Le Bon Pasteur, Acquis en 1883, Philippe de Champaigne Public domain

God's word on Sunday: We can always count on Good Shepherd

  • April 20, 2018

Fourth Sunday of Easter, April 22 (Year B) Acts 4:7-12; Psalm 118; 1 John 3:1-2; John 10:11-18

As the saying goes, no good deed goes unpunished. 

Peter had been arrested for healing a crippled man in the name of Jesus. The temple authorities demanded to know by what power he worked healing miracles. They were not satisfied that a good deed had been done, for they sensed a challenge to their power. He could hardly wait to answer! 

He relished informing them that he worked these miracles in Jesus’ name — the one whom they had crucified. God affirmed the authority, teaching and deeds of Jesus by raising Him from the dead. With a note of triumph, Peter proclaimed that even though Jesus had been rejected, He had become the cornerstone of the new spiritual temple being built by God. 

Then the trump card — there is salvation in no one else; there is no other name under Heaven by which we must be saved. Peter held up Jesus as the ultimate power and authority against the hierarchy and authority of the temple. 

But this statement must be understood in the context of the first-century struggle of the tiny Jewish sect of Christ believers to establish its identity and mission. Added to that was the expectation that Jesus would return soon, and all would be swept away in a cataclysmic judgment and re-creation of the world. 

In the Old Testament, all who called on the name of the Lord at the time of God’s visitation and judgment would be saved. In the New Testament, the Lord was Jesus, the emissary of God the Father. This contextual understanding is important for this verse has often been used to deny salvation or access to God for non-Christians or even other Christians of the “wrong” type. 

There is a real danger in cherry-picking verses of this sort and using them as a weapon to persecute, belittle or exclude. Jesus Christ is certainly the supreme power and authority, but this is exercised on behalf of all humanity. The Lord looks for Christ-like attitudes and behaviour in people as a sign of readiness for God’s kingdom rather than mere membership.

John believed that people are not born children of God. This was something they became by receiving the Spirit of God. Believers could live in the conscious awareness of God’s nearness and presence as well as be empowered to continue the works of Jesus. But this is only the first step — the author was convinced that more awaits us.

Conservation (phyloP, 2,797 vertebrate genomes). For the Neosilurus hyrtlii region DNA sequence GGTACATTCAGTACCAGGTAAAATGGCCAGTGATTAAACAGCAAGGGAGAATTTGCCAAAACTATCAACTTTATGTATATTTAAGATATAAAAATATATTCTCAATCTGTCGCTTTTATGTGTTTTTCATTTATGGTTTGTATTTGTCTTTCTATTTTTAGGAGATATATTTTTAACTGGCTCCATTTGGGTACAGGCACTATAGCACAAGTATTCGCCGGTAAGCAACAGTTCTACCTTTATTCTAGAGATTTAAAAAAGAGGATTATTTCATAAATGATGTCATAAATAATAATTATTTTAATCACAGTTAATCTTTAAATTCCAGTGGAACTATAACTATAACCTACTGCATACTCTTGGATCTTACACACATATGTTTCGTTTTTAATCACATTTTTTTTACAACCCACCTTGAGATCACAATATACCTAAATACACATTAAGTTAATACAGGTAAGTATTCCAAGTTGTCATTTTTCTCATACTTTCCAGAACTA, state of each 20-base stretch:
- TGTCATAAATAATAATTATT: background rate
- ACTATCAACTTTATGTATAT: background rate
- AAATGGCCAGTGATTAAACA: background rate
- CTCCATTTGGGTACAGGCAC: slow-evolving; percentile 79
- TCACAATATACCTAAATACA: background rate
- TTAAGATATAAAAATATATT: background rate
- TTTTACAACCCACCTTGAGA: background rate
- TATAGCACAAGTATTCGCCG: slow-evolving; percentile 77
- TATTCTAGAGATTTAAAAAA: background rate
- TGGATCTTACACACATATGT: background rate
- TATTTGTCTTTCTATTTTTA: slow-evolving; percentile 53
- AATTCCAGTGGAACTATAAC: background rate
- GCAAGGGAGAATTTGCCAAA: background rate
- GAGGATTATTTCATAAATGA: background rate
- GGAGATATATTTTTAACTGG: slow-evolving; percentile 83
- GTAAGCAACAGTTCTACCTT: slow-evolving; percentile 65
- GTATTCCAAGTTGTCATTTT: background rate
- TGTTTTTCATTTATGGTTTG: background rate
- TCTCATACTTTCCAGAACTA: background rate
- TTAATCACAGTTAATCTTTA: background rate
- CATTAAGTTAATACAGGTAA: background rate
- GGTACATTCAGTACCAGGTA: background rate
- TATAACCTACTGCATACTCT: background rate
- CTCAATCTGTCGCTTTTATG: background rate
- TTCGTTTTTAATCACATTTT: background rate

What we will ultimately become has not yet been revealed, but there is a hint: We will become more and more like God. Life in the Spirit is a life of constant change and transformation. When transformation ceases, we die spiritually.

There are good shepherds and bad shepherds. The Old Testament extolled the role of those who led Israel with integrity and fidelity to God. It also condemned those who were corrupt, faithless and self-seeking. 

In Jeremiah and Ezekiel, God even said that He would come and shepherd Israel in person, since no one else could be trusted. Jesus picked up on that theme and proclaimed Himself not only the Good Shepherd — the trustworthy one — but the fulfillment of that divine promise to shepherd the people directly. 

He contrasted two types of shepherds. The first is in it for himself and as soon as the going gets rough, he will run off and leave the flock at the mercy of the wolf. There is no love or devotion to the flock. In our own day, many have been hurt by shepherds of this variety, both political and religious. 

Jesus, on the others hand, lays down His life for the sheep, and shows great love, labour and care for those in His charge. He laid down His life long ago, but continually lays it down for the sake of humanity. 

Jesus is not content merely to guard the flock He has — He will also reach far beyond the fold, speaking into the hearts and minds of those who do not know Him. He exercises His power of life not only for Himself, but for all. 

In a time of great disillusionment, disappointment and cynicism, we can ask ourselves a question: Whom do I follow and trust — people and institutions, or the Lord Jesus? Jesus alone can be trusted. He will never let us down.